realtype wrote: The Mid-Atlantic is commonly considered the NE states not part of New England (NY, PA, MD, NJ, DE, DC, WV), although in the DC Area VA is also considered as suc. Anyway, you're right they should have their own name. IMHO the "NE Regional" name should be abandoned all together, and "NE Direct" should be brought back for BOS-WAS.
I don't see the logic. Regional seems just as appropriatae, if not more so, than Direct. are the other trains indirect? The trains provide regional service. I'd call a BOS-WAS a Northeast Regional, A NY-Richmond a Mid-Atlantic Regional.
  by Jishnu
 
Suburban Station wrote:
realtype wrote: The Mid-Atlantic is commonly considered the NE states not part of New England (NY, PA, MD, NJ, DE, DC, WV), although in the DC Area VA is also considered as suc. Anyway, you're right they should have their own name. IMHO the "NE Regional" name should be abandoned all together, and "NE Direct" should be brought back for BOS-WAS.
I don't see the logic. Regional seems just as appropriatae, if not more so, than Direct. are the other trains indirect? The trains provide regional service. I'd call a BOS-WAS a Northeast Regional, A NY-Richmond a Mid-Atlantic Regional.
I agree with that position. I also don't see any logic of the "Direct" moniker In my thinking it could either be called Northeast Regional Service and Mid-Atlantic Regional Service or alternatively be even more mundane and call them Northeast Corridor Service and Mid-Atlantic Corridor Service. Then by extension one also has Empire Corridor Service and Keystone Corridor Service and perhaps Inland Corridor Service for the NHV - Hartford - Springfield, and then perhaps someday all the way to Boston service, all named using the same naming pattern.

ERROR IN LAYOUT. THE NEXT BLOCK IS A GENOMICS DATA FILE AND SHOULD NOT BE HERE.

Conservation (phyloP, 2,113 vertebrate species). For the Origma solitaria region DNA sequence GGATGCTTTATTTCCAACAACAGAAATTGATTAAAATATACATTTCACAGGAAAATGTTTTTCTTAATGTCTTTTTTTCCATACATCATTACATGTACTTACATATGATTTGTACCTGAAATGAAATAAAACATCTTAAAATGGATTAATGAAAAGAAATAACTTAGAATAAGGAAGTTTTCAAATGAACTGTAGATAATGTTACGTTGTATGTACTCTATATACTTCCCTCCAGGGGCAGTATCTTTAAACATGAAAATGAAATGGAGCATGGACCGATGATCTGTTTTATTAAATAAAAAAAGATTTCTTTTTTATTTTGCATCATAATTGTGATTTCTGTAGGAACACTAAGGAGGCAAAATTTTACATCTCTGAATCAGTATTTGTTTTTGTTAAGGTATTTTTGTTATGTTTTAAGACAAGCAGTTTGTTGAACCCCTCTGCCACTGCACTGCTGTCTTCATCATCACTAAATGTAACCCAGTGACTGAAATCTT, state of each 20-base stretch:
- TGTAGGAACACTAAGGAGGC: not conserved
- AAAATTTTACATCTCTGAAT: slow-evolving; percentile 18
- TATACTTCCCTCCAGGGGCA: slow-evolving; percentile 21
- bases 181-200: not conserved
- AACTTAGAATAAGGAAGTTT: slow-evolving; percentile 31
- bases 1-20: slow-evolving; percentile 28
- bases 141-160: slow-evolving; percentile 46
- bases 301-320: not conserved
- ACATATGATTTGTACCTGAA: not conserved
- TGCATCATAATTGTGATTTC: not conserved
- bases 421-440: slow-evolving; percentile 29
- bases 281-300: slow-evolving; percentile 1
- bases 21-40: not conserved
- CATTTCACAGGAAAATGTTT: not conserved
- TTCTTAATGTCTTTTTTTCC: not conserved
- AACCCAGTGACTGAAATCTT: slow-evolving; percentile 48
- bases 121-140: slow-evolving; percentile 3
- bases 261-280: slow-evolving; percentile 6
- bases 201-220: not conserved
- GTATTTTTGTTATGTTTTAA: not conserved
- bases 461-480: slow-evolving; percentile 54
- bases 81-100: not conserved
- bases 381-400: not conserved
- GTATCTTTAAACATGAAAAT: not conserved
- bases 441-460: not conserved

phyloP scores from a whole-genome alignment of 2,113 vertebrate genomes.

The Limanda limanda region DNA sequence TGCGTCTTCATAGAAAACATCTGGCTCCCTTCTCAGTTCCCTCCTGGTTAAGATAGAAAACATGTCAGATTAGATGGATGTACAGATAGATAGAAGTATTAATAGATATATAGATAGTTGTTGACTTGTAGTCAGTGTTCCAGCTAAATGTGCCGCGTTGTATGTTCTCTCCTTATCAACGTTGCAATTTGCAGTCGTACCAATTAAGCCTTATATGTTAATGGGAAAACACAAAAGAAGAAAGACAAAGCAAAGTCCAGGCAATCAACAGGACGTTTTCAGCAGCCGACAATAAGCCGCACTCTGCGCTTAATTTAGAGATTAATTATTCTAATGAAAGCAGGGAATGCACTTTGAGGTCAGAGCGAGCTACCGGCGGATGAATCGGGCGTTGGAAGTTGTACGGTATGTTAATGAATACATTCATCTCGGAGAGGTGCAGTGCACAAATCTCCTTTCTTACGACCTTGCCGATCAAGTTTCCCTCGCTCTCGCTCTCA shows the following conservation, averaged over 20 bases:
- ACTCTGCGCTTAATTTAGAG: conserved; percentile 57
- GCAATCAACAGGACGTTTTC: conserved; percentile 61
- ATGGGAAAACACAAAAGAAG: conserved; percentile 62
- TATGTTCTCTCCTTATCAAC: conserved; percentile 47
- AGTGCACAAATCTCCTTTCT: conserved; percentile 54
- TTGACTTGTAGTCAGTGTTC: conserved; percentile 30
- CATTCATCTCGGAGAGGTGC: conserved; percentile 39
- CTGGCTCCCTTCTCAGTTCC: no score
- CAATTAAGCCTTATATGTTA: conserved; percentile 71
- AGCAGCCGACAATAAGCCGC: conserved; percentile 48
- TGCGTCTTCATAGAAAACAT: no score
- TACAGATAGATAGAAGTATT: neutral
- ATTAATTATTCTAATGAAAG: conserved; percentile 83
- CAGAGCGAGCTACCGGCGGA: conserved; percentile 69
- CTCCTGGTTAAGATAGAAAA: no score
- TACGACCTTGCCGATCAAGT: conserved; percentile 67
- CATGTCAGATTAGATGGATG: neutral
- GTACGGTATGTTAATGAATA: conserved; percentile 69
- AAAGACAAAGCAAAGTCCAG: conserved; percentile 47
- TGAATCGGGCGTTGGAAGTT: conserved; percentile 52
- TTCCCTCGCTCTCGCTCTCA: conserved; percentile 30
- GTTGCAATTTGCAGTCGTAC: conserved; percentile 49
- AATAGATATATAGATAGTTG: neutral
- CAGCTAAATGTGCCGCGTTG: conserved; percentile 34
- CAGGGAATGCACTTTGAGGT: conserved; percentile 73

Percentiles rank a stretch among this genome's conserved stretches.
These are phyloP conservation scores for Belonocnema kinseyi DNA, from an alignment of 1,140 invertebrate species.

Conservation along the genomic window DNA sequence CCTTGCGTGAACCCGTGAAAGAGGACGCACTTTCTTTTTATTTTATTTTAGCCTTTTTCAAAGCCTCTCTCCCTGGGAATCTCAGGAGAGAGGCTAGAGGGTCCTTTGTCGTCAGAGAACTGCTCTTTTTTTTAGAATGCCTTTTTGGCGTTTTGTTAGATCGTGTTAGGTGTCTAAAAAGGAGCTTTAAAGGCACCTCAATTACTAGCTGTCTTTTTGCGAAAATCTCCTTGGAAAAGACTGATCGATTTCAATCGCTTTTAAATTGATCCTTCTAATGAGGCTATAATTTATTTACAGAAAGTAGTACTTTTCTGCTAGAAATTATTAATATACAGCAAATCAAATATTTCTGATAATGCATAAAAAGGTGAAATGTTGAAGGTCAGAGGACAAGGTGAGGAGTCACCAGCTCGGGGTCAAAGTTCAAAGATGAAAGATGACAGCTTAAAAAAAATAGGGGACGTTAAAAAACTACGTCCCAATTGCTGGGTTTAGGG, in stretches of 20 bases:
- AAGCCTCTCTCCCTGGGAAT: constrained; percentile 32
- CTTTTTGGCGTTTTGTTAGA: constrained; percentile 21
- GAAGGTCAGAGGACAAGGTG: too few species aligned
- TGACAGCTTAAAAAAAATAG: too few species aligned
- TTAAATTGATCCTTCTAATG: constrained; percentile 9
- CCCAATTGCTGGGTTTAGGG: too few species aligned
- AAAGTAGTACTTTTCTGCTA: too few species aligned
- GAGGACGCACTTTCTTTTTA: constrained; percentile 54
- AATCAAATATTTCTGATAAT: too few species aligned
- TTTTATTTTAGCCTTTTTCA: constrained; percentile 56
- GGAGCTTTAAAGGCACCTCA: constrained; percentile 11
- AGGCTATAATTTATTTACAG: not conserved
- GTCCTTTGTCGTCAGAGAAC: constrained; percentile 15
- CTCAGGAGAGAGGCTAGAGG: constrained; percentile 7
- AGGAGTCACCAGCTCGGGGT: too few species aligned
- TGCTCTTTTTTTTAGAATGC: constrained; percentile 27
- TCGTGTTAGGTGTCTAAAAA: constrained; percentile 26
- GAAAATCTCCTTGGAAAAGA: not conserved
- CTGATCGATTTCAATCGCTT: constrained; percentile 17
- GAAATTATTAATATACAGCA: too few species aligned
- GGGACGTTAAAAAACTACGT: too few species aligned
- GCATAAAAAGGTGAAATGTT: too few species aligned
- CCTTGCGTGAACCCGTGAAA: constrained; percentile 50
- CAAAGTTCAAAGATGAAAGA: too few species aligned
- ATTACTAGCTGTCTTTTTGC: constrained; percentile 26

by Darien Red Sox
 
When will time table be released for these trains? When will they be added in the online reservation system, I checked and they are not there yet?
  by chefwrg
 
It's my understanding that the service in Lynchbirg will start in October and the extra train for Richmond will be a little later...December, I think.
  by Darien Red Sox
 
chefwrg wrote:It's my understanding that the service in Lynchbirg will start in October and the extra train for Richmond will be a little later...December, I think.
Why not get it into the online booking system so they can start selling tickets, I checked for December for STM to CVS and it is not in the system.
  by mkellerm
 
chefwrg wrote:It's my understanding that the service in Lynchbirg will start in October and the extra train for Richmond will be a little later...December, I think.
Governor Kaine's office and Amtrak both have press releases out today about the new service. Quick hits from the Governor's press release:
The additional Richmond to Washington, D.C. route will begin operation in December 2009, with stops at Staples Mill Road in Richmond, Ashland, Fredericksburg, Quantico, Woodbridge, Alexandria, and L'Enfant Plaza in Washington, D.C. The train is scheduled to depart Richmond daily at 7:00 am and arrive in Washington, D.C. at 9:30 am. Afternoon service is scheduled to depart Washington, D.C. at 3:55 pm and arrive in Richmond at 6:25 pm.

(snip)

In April 2009, Governor Kaine announced a similar agreement to operate daily passenger service between Lynchburg and Washington, D.C. with stops at Kemper Street in Lynchburg, Charlottesville, Culpeper, Manassas, Burke Center, Alexandria, and terminating at L'Enfant Plaza in Washington, D.C. The train is scheduled to depart Lynchburg at 7:38 a.m. and arrive in Washington, D.C. at 11:20 a.m. Afternoon service is scheduled to leave Washington, D.C. at 4:50 p.m. and arrive in Lynchburg at 8:36 p.m. Service is scheduled to begin in October 2009.